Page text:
- 'JAHO' -
2. THE LITTLE SHIP
John Doherty in his book, has pointed out that an 18,000 lbs displacement in a thirty foot LOA leads not so much to a large boat but to a little ship. 'JAHO's keel was laid in 1936 in Durban by boat-builder Herby Spradbrow at his yard on Durban Bay, thus putting her amongst the first of these 'Little Ships' to be built after Hanna's 'Tahiti' design had been featured in Westy Farmer's
'How to Build 20 Boats' in 1935 -
for as Doherty points out, although Hanna had got 'Tahiti' off his drawing board in the 1920's it had not achieved its great popularity until this subsequent promotion as a way for amateur 'back-yard' builders to get out of the great 1930's depression. A copy of that very book was aboard in 'JAHO's library when I bought her nearly 45 years later! Although by then the final pages including the one with 'Tahiti's Bill of Materials' and 'Address for Plans' had fallen away and were lost, two interesting articles one by John Hanna himself and the other by two young fellows who had sailed with Captain Littchen in his 'Tahiti' -'NAHRA'- across the Pacific from San Francisco to the Marquesas, were there in their entirety.
Our builder, Herby Spradbrow, could have been the son or possibly the grandson of Captain Spradbrow of the 'Royal Natal' Yacht Club with whom the renowned Captain Joshua Slocum went out sailing and later wrote about in his equally famous book - 'Sailing Alone Around The World' amongst the stories relating to the time he spent in Durban during his solo circumnavigation in the 'SPRAY' some forty years earlier in the 1890's.
This 'Tahiti's owners were to have been two young fellows planning a similar adventure, but they got caught up by the call to war in 1939 and vanished from the scene thereafter. Just how many others lost or carried their 'Tahiti' plans and dreams into the battle-fields of those WW2 years apart from three young South Africans, these two and Gerry Trowbridge the other, we well may wonder.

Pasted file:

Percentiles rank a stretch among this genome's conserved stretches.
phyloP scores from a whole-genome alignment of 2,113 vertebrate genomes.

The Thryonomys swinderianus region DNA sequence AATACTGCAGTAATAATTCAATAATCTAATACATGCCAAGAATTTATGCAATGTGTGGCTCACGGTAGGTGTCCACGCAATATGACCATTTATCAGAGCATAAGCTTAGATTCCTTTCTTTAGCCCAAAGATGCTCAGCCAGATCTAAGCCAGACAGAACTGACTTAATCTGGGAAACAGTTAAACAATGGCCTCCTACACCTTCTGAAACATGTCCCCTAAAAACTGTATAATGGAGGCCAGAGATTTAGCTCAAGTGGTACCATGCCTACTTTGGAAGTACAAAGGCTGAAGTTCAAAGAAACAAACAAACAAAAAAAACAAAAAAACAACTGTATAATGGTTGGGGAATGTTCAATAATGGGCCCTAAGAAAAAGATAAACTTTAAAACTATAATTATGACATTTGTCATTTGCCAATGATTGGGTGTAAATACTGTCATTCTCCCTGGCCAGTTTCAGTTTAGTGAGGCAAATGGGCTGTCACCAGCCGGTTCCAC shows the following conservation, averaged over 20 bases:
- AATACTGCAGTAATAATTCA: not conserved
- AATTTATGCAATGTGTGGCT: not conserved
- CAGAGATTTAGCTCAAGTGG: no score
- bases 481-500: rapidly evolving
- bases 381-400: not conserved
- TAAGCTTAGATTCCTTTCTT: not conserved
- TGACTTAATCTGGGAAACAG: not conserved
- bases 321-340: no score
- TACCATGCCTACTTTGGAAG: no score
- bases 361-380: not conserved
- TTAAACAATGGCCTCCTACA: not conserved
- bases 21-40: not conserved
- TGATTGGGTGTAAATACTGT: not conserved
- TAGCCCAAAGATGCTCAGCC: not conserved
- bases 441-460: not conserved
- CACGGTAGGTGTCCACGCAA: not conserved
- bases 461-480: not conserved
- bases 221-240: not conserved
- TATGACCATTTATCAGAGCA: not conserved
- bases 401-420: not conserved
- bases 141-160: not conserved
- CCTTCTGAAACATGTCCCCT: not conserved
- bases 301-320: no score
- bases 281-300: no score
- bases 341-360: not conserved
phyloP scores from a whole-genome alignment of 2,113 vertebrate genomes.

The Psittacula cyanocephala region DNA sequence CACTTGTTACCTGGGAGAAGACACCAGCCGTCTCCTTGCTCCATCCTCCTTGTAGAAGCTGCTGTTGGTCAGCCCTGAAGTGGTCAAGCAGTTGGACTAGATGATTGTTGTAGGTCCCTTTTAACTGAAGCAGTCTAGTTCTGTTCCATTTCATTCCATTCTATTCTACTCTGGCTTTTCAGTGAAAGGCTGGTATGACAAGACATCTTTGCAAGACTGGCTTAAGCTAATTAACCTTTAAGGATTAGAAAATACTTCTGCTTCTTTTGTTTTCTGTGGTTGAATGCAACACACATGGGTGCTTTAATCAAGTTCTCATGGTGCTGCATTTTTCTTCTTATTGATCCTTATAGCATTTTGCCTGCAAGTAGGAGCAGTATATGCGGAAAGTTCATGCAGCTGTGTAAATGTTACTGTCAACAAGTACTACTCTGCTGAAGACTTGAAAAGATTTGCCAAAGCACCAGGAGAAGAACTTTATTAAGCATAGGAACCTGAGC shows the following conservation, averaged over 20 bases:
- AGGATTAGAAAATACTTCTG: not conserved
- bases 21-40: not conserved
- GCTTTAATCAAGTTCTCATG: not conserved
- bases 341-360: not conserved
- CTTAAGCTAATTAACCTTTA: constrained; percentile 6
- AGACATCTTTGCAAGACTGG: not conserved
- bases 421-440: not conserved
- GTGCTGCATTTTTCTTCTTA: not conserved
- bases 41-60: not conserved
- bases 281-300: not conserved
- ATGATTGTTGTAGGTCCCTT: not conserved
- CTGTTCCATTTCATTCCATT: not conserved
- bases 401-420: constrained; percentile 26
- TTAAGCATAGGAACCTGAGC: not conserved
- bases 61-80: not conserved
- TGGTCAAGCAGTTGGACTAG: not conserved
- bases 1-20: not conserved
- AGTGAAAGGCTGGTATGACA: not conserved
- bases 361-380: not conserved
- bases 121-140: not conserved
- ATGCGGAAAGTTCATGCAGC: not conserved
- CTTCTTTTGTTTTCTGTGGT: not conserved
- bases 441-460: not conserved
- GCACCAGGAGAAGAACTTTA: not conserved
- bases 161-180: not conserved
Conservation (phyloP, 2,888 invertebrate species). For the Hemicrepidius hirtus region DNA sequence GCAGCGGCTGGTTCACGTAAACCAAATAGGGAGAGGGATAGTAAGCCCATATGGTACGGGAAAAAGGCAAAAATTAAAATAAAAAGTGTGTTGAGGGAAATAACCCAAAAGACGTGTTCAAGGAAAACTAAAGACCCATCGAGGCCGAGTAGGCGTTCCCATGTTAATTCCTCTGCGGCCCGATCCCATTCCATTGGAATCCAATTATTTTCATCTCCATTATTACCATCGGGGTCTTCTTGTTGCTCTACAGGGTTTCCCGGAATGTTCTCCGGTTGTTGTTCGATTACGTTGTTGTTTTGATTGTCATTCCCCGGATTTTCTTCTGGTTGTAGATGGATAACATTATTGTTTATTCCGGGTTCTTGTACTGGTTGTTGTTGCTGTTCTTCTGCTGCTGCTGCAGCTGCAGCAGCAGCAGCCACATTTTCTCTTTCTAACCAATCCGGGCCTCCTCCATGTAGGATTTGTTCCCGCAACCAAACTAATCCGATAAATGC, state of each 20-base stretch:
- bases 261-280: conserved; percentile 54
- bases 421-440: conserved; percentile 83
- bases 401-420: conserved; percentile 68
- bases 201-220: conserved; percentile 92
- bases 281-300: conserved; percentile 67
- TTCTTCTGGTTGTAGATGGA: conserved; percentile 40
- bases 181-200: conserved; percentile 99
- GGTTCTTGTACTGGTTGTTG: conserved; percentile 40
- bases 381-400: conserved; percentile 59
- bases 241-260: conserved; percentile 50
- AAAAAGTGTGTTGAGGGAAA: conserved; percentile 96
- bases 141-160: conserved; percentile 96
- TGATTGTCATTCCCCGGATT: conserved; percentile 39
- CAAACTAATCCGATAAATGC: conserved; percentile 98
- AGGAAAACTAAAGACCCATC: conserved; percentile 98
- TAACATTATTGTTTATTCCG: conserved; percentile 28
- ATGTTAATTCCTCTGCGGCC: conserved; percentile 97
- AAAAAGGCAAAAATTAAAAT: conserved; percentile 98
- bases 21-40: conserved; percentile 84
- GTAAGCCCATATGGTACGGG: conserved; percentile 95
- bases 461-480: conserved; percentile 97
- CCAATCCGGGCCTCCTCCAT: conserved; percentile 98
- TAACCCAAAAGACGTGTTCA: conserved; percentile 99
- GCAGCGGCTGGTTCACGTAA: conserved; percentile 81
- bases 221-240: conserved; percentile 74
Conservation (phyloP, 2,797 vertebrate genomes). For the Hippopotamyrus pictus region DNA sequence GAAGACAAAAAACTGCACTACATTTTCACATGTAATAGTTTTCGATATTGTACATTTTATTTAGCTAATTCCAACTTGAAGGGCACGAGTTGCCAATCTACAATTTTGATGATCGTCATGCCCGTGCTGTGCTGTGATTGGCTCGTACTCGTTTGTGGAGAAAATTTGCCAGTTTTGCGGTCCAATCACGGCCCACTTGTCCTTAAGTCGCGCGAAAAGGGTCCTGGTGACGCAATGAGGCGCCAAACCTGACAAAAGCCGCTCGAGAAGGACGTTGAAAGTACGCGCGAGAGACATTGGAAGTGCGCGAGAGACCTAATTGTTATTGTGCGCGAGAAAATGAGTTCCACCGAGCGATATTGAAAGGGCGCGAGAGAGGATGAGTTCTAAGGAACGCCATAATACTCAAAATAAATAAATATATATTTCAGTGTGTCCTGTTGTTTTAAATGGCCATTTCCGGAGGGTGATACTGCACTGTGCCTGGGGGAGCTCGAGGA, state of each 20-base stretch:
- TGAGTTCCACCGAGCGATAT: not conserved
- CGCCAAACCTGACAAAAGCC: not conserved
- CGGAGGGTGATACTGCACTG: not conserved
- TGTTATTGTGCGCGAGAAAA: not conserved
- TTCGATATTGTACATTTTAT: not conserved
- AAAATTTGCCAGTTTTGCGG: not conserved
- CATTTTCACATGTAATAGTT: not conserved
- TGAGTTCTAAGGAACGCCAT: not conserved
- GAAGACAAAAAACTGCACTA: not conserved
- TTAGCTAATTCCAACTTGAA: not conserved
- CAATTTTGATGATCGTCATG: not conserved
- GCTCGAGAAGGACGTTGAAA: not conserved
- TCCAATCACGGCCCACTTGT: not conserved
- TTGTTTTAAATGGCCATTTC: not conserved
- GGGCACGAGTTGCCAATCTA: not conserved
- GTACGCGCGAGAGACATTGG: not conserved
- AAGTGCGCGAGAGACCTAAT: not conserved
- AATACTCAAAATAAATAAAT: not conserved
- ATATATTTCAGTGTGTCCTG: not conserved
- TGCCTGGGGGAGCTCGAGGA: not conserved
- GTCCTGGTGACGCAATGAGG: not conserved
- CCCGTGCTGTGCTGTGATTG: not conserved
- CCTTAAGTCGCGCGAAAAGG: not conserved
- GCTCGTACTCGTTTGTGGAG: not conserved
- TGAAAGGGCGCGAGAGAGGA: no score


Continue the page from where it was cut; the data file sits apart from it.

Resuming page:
Spradbrow having apparently been left with a completed hull on his hands put in an old 'Chevy' engine and having rather ignominiously dubbed her 'JUNIOR' proceeded to use her as an open work-boat transporting dock-workers around the Durban Bay waters during those war years.
When the conflict finally ended in 1945, an officer leaving the South African Navy spotted this 'work-boat' one day on Spradbrow's Slipway. Recognising by her lines what she really was, he too fell a typical victim of 'Tahiti Fever' and eventually persuaded a very reluctant builder to sell her to him. His name was Jack Polson and it fell to him to deck and rig her to the originally intended design and name her - 'JAHO'.
All this I gleaned in 1980 from Seychelles after I had managed to locate Jack through an address found in an old copy of 'Lloyd's Register of Yachts' in which 'JAHO' was quite naturally listed and we struck up a correspondence from which I was able to acquire much more of 'JAHO's history, for he had owned her for about 25 years.
Another interesting link with John Doherty now comes to light, for with his first letter, Jack enclosed an old snapshot of 'JAHO' and wrote "I am enclosing a little old snapshot of 'JAHO' beating out to sea with a reef in her main. The ship in the foreground incidentally is Gerry Trowbridge's 'WHITE SEAL'. She was a 'Carol' also designed by Hanna, she is 36 ft long, just a bigger version of the 'Tahiti' (30 ft). The 'Carol' was not as popular or as successful as the 'Tahiti', however Gerry made a very successful circumnavigation among other voyages"
Doherty's book now puts the date to this snapshot taken off Durban, as during the period April '52 - February '53, that is between the time when Gerry was ready for his shakedown cruise upto that of his departure on his circumnavigation and any 'Hanna detractors' should please note that the 'Tahiti' doesn't appear to be making too much 'heavy weather' of the beat either! They could also see that in this snap the designer's original Sail-plan with the single club-footed Jib is being used.
John Doherty later bought 'WHITE SEAL' from Trowbridge after the latter settled in the States.......So, it seems that the small world of ocean cruisers really does go full circle!
the story continues.................
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